DuPage County recorder: Democratic primary challengers say it’s time for change

The race for DuPage County recorder of deeds pits an incumbent, a longtime Democrat and a new convert in a three-way race to be their party’s nominee.

Incumbent Kathleen Carrier, DuPage County Board member Liz Chaplin, and former county board member Pete DiCianni are the candidates running in the Democratic primary for the recorder position. Whoever wins the March 19 primary will square off against Republican Nicole Prater in the November election.

Carrier’s primary challengers say the office has become stagnant and needs new leadership.

“Normally, I would never primary an incumbent Democrat,” said Chaplin, a Downers Grove Democrat who has served on the county board since 2012. “But I feel that this position ... we haven’t utilized all the opportunities there are in this office.

“This office is ready for positive change,” she said, adding there have been little to no improvements in the office since Carrier became the first Democrat elected as recorder in 2020. “If we’re going to let Democrats just keep the status quo, why elect Democrats?”

DiCianni, a former Republican running as a Democrat for the first time in his political career, echoed a similar sentiment, saying the office, once considered a “gold standard” under previous administrations, has lagged in innovation and efficiency in the last few years.

DiCianni served on the DuPage County Board from 2012 to 2022 and as Elmhurst mayor from 2009 to 2012.

“We’ve slipped,” the Elmhurst Democrat said, adding employees have expressed concerns about the recorder’s office. “It’s morale, it’s hiring, it’s putting the right people in the right places, it’s reorganizing the office.”

For her part, Carrier, who is seeking her second term in office, said she still has recorders in other counties contacting her office for advice or to hear what they are doing. The veteran’s fair, started by her predecessor, has been expanded, and she worked with technology companies to update software.

Her predecessor, Fred Bucholz, was in office for 16 years. Carrier acknowledges some of the changes she made may have ruffled some feathers.

“Change is hard,” she said. “Some people were not happy, and they did not leave.”

She rebuffed Chaplin’s criticism of some of her policies, such as no cellphone usage during office hours, saying people need to focus on work. DiCianni agreed, saying employees at his office can only use their cellphones on their personal time, such as during office breaks or lunch.

“I don’t allow cellphone use,” said Carrier, a Carol Stream Democrat.

She said employees have two 15-minute breaks and an hour lunch break where they can check their personal phones.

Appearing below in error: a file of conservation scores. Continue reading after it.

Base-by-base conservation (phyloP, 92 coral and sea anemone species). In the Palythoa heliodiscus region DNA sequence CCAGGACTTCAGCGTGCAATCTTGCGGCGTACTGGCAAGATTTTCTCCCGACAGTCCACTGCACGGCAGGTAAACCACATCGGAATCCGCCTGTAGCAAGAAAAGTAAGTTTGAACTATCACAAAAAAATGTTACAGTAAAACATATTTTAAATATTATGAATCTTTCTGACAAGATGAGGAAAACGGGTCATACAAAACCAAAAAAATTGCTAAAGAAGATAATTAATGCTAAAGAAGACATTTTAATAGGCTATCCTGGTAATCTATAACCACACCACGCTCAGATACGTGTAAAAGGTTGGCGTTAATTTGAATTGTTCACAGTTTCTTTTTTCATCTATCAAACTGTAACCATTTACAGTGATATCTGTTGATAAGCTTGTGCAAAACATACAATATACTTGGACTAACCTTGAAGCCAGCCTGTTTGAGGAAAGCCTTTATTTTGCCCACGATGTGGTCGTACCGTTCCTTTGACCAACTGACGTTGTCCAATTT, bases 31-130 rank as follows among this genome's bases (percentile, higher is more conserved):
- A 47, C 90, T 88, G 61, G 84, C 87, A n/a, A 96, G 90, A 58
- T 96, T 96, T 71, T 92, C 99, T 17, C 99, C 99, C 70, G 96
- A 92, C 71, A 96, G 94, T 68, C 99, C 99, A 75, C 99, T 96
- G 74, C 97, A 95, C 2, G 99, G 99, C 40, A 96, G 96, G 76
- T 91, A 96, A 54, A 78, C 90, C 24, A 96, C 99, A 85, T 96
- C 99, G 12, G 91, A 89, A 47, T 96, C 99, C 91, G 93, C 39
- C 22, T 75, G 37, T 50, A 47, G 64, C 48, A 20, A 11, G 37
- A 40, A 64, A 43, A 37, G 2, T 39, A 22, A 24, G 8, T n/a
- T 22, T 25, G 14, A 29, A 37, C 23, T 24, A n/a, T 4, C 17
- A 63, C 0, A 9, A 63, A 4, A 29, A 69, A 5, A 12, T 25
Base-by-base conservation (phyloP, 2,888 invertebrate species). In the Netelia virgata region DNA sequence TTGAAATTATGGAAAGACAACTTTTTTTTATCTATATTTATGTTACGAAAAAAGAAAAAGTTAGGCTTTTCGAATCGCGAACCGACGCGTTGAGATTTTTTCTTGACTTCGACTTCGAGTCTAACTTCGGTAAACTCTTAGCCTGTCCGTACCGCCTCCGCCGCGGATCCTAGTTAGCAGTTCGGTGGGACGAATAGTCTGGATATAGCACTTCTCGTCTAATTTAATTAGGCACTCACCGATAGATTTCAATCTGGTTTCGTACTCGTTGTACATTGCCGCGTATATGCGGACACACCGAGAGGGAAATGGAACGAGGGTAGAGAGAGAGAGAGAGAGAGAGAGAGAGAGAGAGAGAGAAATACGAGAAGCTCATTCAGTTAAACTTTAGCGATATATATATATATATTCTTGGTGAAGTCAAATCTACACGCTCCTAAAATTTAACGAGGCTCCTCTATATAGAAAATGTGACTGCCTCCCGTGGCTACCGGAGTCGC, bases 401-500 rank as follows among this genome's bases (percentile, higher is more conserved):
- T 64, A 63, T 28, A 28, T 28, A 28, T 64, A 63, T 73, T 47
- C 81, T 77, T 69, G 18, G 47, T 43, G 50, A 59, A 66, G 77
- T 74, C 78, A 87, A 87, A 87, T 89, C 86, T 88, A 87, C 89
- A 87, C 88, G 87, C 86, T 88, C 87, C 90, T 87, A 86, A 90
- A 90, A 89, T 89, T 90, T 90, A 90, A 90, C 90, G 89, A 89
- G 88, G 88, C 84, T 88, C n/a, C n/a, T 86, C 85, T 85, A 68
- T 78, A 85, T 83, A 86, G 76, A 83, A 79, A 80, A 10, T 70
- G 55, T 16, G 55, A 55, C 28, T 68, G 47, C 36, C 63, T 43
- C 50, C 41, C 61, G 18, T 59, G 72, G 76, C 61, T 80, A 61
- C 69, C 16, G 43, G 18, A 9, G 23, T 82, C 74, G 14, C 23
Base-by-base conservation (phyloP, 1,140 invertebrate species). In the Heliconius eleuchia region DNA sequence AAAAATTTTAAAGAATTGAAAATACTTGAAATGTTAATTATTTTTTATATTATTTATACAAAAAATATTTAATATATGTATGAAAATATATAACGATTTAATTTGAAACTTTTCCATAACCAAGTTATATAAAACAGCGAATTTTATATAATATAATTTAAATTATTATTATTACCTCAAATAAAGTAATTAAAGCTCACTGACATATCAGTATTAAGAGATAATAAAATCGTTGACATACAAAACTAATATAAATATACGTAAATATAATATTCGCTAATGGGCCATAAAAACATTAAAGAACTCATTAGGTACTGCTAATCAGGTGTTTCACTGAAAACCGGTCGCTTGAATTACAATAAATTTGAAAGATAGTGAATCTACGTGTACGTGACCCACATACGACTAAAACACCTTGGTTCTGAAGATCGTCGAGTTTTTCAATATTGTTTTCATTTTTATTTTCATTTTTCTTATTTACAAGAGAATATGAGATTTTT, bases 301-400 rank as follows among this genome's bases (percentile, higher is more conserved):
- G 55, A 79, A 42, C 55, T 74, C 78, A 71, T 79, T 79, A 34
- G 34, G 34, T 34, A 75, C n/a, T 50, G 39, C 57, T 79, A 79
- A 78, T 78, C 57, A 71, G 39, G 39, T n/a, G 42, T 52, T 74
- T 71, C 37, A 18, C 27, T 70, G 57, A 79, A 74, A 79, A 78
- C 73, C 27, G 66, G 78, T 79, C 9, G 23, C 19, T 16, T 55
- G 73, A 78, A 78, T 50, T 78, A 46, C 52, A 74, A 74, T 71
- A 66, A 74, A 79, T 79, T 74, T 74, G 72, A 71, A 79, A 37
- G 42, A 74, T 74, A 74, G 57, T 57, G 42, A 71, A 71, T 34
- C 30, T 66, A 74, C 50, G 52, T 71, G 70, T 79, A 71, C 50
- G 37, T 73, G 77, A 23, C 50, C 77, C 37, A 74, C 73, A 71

“I’m not going to apologize for that,” Carrier said. “It’s not unreasonable, and it’s not something that’s shocking.”

Chaplin, however, said allowing people to have their cellphones on their desk or earbuds in to listen to music could help boost morale and does not have to interfere with work.

Chaplin and DiCianni both suggest the recorder’s office could be more active in the community and on social media.

The recorder’s office is the keeper of all property records, such as mortgages, liens and transfers. It also maintains military discharge records. Residents can also enroll in a fraud alert program, which lets them know when someone has pulled up information about their property.

The office also offers a veteran’s rewards program, providing veterans discounts at participating benefits.

DiCianni and Chaplin said those programs need to be better publicized.

Carrier, whose office does not have any social media accounts, said she has publicized events through local media and through her own office. She added not everyone uses social media.

She added that her office has continued the veteran’s resource fair that started under her predecessor. Last year, the event drew 300 veterans, she said. Her office also has hosted a workshop to make senior citizens aware of scams and has participated in various expos to help get the word out about her office.

“Just because I’m not bombastic doesn’t mean things aren’t happening,” she said.

Chaplin and DiCianni, however, countered that being involved in the community and on social media helps spread awareness of programs that some may not know about.

“There are so many benefits to this office, but no one really knows about it,” said Chaplin, who said she would work to increase the office’s presence in the community and on social media.

DiCianni said he would hire a veteran to help run the services offered to veterans through the recorder’s office.

“You have to understand, put people in the right places so they can put the word out for you,” he said.

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